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Do teens need parental permission to get sex-change treatments?

A Minnesota mother filed suit last Wednesday after her 17-year-old son began receiving sexual reassignment treatments without garnering her permission. The lawsuit names two governmental agencies, saying that the agencies and medical clinics have infringed upon her parental rights. She says that the agencies and medical service providers did not obtain a court order to emancipate her child prior to administering the sex-change treatments against her wishes.

In the lawsuit, the mother's counsel has highlighted the difference between the rights afforded by the 14th Amendment of the U.S. Constitution and Minnesota's child emancipation law that allows medical service providers to administer care to minors without first obtaining a court order. Her attorney argues that the right of due process offered by the 14th Amendment is violated by the Minnesota law.

University of Minnesota shares its gay marriage exhibit

The University of Minnesota created a special exhibit honoring America's first gay marriage, and now the exhibit is being loaned out for display in other states. The University of Minnesota Library's GLBT studies program was responsible for the exhibit, which is part of its Tretter Collection.

The exhibit honors the same-sex union of Jack Baker and Michael McConnell, who traded vows back in the 1970s in Minnesota. The same-sex love union is seen as the first legally recognized gay marriage in the United States. The display, which is now on loan at the Rochester Public Library in New York, includes photographs and other documents from the marriage of the two men, dating back to their marriage on Sept. 3, 1971.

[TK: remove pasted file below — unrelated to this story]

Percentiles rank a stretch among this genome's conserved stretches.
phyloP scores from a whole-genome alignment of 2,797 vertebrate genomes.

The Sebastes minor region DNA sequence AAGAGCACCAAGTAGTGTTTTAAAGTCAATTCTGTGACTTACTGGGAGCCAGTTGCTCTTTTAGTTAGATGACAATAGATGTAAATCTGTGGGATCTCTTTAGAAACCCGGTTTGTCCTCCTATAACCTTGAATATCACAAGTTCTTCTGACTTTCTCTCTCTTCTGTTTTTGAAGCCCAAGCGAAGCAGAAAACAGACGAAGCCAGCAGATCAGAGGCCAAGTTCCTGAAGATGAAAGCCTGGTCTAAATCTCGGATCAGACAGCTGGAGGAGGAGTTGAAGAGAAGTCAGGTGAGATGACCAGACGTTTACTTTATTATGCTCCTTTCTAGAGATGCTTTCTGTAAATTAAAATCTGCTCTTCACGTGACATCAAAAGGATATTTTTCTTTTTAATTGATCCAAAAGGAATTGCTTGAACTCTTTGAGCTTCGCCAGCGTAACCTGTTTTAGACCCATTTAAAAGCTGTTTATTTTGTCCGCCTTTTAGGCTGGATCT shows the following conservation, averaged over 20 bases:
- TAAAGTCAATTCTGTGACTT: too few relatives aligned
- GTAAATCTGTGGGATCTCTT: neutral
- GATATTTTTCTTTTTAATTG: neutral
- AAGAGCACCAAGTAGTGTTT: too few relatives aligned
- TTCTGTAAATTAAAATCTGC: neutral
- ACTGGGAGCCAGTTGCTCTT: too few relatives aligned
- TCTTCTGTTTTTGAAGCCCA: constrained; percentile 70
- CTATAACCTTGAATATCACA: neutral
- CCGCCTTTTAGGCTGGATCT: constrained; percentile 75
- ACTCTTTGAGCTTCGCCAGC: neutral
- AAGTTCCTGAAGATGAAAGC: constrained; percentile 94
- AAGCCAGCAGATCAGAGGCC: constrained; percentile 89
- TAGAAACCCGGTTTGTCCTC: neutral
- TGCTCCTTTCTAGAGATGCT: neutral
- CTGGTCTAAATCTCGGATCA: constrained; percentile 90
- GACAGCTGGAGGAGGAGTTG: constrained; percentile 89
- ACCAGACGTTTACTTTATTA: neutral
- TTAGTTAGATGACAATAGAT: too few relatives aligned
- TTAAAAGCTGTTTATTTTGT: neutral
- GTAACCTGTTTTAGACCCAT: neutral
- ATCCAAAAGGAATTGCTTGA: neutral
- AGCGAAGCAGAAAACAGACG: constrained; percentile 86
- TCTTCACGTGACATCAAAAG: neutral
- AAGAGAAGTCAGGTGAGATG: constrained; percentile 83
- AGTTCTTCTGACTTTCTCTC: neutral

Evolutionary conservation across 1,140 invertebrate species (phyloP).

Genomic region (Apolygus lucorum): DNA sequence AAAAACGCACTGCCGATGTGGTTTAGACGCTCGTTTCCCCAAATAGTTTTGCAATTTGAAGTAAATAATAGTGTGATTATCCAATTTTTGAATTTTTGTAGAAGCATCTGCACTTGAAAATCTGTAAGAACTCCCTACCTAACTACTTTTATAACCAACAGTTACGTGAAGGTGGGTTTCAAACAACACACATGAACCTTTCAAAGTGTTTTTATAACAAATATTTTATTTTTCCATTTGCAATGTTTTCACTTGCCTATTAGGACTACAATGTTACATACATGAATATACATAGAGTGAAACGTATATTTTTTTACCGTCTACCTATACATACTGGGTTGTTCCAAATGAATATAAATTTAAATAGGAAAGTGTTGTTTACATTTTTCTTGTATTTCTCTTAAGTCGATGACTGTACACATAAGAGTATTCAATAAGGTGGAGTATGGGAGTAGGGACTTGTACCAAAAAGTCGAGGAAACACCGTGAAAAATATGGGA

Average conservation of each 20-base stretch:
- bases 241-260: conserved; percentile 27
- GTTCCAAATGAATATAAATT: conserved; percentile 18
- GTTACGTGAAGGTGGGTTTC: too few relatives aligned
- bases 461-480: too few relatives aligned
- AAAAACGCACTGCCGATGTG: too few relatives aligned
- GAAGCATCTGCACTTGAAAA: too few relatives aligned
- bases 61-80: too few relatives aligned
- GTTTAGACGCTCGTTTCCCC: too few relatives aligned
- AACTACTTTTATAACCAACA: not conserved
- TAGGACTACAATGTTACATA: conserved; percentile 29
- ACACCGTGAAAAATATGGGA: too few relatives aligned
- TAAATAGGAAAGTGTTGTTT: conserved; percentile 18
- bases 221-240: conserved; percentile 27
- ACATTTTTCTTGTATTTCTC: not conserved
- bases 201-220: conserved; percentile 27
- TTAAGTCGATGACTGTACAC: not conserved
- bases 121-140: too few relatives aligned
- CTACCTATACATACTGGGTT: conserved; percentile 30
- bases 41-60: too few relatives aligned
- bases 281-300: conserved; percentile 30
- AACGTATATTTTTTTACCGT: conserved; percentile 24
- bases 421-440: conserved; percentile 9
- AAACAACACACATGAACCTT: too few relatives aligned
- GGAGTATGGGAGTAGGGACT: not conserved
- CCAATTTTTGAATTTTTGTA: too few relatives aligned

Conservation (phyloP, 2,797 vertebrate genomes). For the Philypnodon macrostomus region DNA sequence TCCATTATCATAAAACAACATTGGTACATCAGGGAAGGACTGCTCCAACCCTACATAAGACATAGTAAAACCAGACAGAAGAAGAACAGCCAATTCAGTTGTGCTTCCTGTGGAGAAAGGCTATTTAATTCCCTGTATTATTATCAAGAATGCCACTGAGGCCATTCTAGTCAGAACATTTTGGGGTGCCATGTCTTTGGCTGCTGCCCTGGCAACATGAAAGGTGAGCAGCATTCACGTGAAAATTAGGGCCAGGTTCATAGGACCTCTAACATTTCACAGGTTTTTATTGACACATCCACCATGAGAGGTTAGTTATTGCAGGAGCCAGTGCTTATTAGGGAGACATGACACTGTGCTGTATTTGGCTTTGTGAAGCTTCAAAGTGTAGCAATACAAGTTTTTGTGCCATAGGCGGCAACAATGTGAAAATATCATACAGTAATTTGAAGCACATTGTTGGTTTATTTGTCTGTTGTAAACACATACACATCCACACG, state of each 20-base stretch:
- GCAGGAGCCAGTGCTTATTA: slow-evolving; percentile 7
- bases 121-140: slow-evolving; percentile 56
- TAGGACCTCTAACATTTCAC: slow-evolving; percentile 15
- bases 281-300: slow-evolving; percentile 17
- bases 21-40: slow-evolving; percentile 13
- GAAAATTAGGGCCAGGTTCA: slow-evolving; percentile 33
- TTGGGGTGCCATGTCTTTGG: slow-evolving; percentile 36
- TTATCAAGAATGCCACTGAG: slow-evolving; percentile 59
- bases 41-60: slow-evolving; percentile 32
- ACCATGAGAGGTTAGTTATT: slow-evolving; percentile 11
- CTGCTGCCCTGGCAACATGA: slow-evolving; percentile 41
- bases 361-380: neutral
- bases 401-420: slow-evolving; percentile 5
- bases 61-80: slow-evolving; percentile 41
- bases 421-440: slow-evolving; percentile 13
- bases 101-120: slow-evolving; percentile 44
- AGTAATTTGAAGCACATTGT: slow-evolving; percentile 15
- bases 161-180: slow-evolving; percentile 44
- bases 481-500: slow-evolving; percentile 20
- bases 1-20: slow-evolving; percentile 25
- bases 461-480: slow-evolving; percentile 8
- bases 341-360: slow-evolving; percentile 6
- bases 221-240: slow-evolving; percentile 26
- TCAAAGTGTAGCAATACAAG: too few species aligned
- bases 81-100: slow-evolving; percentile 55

Same-sex marriage: Should you tie the knot?

We all know about the many benefits of same-sex marriage, and simply from the standpoint of equality and civil rights, the fact that same-sex marriage is now the right of all gay couples is something to be celebrated. However, just because it is now legal for gay couples to get married, it is not a good reason for partners to run to make a beeline to their local churches and courthouses to tie the proverbial knot. There are benefits and drawbacks of being married and both should be considered.

Let's look two of the most important drawbacks of marriage in general that gay couples should keep in mind when weighing the pros and cons of legally solidifying their unions:

Cohabitation can be grounds for maintenance revisions

In Minnesota, a spouse may be told to pay maintenance during a divorce. Called both "alimony" and "spousal support" in other areas, this is simply money paid by one spouse to help support the other. It's often used when that spouse was expecting to be supported and can't do so alone.

For example, if one spouse had a job, gave it up to get married and start a family, and cannot get back into the workforce 10 years later, maintenance may be requested.

When did same-sex marriage become legal in Minnesota?

In the summer of 2015, a landmark case called Obergefell v. Hodges came to a close. The Supreme Court was overseeing the case, and they ruled on June 26 that same-sex marriage couldn't be banned on the state level. This led to a lot of changes to marriage law around the country as states that still made it illegal had to update their laws.

However, Minnesota wasn't among their number. This wasn't because there was any resistance to the federal ruling, but simply because Minnesota had been leading the way in same-sex marriage laws for years. These unions had been made legal in the state back on Aug. 1, 2013. The federal law simply fell in line with what Minnesota was already doing.

Why do those with divorced parents get divorced more often?